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Celebrating National Manufacturing Day | October 7, 2016

 


celebrating-national-manufacturing-day-whitespaceThe first Friday in October is celebrated as National Manufacturing Day, where we commend those who have made American products with passion and
determination. These are the same people who have inspired the upcoming generation of students to become further educated on developing the future. As we enter the fourth industrial revolution which will focus on the integration of data and communication, companies are focusing on skills, continued innovation, and setting new standards to drive the next generation.

So where does Fisher Unitech see manufacturing heading for the future? I asked Danny Levy, a 3D printing Application Engineer who works with our manufacturing customers, what his thoughts were on the topic. His insights were inspirationally optimistic.

“The future of manufacturing is all around us. As someone who entered the industry from the realm of open-source prototyping, my understanding is that the future will lie in the realization that fabrication technology is not so binary – but a spectrum of relatively similar tools which serve a relative purpose. The opportunity to satisfy customers will be based on responsive platforms which facilitate communication and collaboration between vendors, customers, consumers and even machines. The commodification of digital systems is greatly influencing the decentralization (and flexibility) of manufacturing environments, which will mean more opportunities out there for local manufacturers. Industry 4.0 is in full swing.”

At Fisher Unitech, we believe in the power of our products, and 3D printing has improved the processes of thousands of companies to save time and money when producing their designs. So how has manufacturing changed 3D printing (or perhaps, how has 3D printing changed manufacturing)?

“Some people have characterized 3D printing as a “disruptive technology”. Ultimately this has become a distraction for potential adopters of additive manufacturing. For many small to medium sized businesses, having to restart with new (and potentially unproven) processes from scratch is a risk they can’t take. This has caused the need to provide would-be adopters with an enhanced understanding of 3D printing tools so that they realize the adoption of these processes does not mean reinventing the wheel, but rather shortcuts to obtain their designs quicker, cheaper and with less human effort.”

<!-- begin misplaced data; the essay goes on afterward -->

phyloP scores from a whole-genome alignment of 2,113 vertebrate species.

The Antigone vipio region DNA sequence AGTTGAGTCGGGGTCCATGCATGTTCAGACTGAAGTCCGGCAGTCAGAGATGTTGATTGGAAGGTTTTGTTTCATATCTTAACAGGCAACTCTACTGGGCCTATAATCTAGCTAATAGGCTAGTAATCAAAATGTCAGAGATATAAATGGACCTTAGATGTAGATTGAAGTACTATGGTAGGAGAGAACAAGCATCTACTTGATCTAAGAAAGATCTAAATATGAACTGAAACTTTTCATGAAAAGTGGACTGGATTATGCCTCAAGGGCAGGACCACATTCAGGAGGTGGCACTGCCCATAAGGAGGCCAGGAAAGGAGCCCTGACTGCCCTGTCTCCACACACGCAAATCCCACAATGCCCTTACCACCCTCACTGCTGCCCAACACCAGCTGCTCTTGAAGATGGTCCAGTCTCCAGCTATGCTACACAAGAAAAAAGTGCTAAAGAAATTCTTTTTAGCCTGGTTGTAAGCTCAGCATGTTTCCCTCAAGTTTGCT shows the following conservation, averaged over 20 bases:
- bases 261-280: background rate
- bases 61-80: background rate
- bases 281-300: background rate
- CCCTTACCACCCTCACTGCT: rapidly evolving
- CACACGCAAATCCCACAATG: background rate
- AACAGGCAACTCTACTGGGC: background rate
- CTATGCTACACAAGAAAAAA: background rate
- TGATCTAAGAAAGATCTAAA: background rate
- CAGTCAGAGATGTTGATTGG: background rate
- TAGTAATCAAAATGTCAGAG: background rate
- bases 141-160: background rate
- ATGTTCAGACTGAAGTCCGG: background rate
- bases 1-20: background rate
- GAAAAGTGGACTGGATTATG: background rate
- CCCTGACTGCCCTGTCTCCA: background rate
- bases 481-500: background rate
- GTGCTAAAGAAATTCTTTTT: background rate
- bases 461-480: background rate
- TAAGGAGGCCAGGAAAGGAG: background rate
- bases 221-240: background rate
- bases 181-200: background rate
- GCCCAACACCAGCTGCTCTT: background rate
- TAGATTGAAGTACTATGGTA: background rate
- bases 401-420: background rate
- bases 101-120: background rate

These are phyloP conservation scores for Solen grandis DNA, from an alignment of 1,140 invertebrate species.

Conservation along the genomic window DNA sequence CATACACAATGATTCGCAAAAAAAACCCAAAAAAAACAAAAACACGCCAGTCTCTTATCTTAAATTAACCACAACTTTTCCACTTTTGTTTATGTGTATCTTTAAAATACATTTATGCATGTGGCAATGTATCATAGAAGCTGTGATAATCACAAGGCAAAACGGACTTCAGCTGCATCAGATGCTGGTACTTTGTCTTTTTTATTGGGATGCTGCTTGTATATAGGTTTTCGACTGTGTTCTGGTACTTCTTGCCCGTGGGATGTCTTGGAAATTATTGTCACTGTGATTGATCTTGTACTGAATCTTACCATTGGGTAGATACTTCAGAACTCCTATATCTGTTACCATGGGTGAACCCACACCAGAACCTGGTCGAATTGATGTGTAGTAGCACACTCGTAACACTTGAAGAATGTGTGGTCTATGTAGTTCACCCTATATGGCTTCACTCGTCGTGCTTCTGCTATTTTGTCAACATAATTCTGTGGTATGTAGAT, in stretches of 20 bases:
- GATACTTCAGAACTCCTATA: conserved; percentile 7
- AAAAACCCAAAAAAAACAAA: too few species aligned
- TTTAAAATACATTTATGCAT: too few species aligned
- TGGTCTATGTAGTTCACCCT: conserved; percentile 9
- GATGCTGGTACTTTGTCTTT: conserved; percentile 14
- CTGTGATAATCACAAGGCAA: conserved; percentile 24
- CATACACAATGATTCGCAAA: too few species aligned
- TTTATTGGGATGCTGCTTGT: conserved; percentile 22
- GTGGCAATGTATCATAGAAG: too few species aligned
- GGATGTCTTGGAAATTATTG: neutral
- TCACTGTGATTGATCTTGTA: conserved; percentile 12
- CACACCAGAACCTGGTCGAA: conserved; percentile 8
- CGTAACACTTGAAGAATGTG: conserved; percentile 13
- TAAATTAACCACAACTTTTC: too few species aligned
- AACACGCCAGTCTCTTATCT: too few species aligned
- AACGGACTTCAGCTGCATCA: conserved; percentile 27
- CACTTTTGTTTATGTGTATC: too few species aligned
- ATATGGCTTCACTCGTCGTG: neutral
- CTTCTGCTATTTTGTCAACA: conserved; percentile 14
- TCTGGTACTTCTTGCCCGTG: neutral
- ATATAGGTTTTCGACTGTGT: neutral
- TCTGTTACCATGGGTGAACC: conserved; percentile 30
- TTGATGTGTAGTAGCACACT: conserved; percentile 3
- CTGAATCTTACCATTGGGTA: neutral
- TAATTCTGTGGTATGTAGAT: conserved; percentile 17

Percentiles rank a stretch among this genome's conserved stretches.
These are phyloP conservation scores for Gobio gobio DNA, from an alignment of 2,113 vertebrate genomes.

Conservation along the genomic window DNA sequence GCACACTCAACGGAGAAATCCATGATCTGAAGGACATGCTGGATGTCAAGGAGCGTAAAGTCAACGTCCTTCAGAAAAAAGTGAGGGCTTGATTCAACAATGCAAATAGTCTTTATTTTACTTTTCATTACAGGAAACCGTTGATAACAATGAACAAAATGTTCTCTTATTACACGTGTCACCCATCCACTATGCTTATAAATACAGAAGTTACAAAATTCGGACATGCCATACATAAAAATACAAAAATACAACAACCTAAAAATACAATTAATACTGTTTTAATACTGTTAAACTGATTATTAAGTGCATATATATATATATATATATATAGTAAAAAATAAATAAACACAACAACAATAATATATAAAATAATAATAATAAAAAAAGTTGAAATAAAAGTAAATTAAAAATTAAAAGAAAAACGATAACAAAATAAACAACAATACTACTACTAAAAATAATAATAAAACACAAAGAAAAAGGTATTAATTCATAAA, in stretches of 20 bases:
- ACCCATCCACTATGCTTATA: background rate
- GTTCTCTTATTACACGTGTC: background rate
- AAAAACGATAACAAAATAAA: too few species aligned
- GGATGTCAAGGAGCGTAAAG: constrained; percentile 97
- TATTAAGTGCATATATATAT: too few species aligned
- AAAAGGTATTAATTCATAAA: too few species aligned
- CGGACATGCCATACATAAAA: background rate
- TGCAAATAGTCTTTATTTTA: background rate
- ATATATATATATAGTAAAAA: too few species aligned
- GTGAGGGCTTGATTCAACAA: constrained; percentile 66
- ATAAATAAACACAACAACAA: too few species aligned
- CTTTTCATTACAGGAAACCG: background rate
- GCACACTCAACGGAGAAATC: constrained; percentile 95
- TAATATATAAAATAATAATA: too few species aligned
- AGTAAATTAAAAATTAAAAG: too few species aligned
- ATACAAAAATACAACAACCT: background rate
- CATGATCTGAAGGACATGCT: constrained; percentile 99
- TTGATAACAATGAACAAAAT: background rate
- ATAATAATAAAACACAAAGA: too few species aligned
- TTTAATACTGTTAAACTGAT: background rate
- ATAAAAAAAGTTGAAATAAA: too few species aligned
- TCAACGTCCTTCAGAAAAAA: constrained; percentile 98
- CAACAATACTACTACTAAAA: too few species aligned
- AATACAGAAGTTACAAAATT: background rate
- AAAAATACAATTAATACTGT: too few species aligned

Trends for the near future could go a few different ways, whether it is with automation, sensors, 3D printers, or data and analytics, our engineer has his own opinion of where the future of manufacturing will be trending in the job industry.

“My best guess would that job trends would regard materials, such as metallurgy, or possibly radio frequency engineering since mobile communication play such a large role in our daily lives.”

So now that we’ve seen a look into the future of manufacturing, we should also consider what engineers are experiencing in the present. What is it like to be an engineer today?

“As an Application Engineer at Fisher Unitech, it is unbelievably exciting to be front and center to the large and small challenges that our customers are looking to address. What many people don’t realize is that customer cases often drive new industry-wide applications. As an engineer, I have the opportunity to innovate on a daily basis.”

We’ve looked into the future and the present of manufacturing in America, so as our generation continues to evolve we should encourage our youth to engage and help develop the future of manufacturing.

“Young minds of the future should look at manufacturing because there will be a demand for highly skilled, fresh thinkers in localized manufacturing roles. You do not have to go to a four-year college to be a brilliant professional in the manufacturing space. Machine operators and skilled trade technicians will be increasingly important to companies that want to be more vertical with manufacturing technology. Our future will be built on automation and artificial intelligence, and we will need the workforce to implement and support these systems.”

Industry 1.0 was the adoption of steam power, 2.0 electricity, and 3.0 brought in automation and the internet. From the very beginning, each revolution made leaps and bounds never thought possible. Now that we are approaching industry 4.0, technology has proven endless possibilities to improve our company's, productions, and our lives. Have we exceeded the expectation?

“I'm not much of a historian but I do like sci-fi. Science is often motivated by the aspirations of sci-fi. Similarly, historic predictions often become self-fulfilling prophecies. We shape the future we envision.”

Danny Jackson Levy has a background in Industrial Design and has been with Fisher Unitech as a 3DP Application Engineer since 2015. He has further examined application trends and growth in additive manufacturing in his webcast and enjoys working directly with customers. He is based in Chicago, Illinois.

About the Author: 

Angelle Erickson writes about how companies are using innovative technologies, such as 3D printers and SOLIDWORKS software to increase productivity, improve product development processes, and maximize business potential.